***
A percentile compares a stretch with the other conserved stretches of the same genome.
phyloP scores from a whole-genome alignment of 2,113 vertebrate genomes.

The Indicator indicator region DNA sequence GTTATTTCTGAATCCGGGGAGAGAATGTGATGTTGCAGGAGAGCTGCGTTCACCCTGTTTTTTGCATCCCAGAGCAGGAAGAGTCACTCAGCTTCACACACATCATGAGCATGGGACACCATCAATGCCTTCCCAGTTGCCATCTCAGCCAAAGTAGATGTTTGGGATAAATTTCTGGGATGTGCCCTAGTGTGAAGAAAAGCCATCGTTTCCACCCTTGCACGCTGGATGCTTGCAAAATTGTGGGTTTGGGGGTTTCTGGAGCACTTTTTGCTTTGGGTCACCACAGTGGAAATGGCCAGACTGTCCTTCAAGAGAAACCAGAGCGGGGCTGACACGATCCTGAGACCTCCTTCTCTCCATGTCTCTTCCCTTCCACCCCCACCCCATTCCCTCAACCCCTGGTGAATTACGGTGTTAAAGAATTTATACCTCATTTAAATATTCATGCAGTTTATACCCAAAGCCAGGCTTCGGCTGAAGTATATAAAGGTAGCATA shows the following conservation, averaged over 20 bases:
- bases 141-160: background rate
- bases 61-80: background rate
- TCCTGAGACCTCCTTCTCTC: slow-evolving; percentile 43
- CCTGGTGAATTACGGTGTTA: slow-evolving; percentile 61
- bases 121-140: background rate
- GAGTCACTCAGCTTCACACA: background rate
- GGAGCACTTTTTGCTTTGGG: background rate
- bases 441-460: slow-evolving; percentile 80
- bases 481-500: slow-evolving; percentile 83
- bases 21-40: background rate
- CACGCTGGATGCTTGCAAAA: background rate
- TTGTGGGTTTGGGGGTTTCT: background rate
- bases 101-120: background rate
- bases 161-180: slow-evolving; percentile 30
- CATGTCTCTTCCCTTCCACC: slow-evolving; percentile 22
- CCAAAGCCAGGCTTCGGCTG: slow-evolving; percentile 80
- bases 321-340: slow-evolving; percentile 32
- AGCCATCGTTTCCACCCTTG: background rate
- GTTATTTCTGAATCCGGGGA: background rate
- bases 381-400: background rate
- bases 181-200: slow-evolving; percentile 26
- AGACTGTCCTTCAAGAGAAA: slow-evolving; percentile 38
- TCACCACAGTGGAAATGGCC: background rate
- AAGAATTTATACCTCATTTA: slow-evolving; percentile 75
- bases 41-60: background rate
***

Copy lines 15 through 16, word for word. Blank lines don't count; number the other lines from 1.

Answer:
- TTGTGGGTTTGGGGGTTTCT: background rate
- bases 101-120: background rate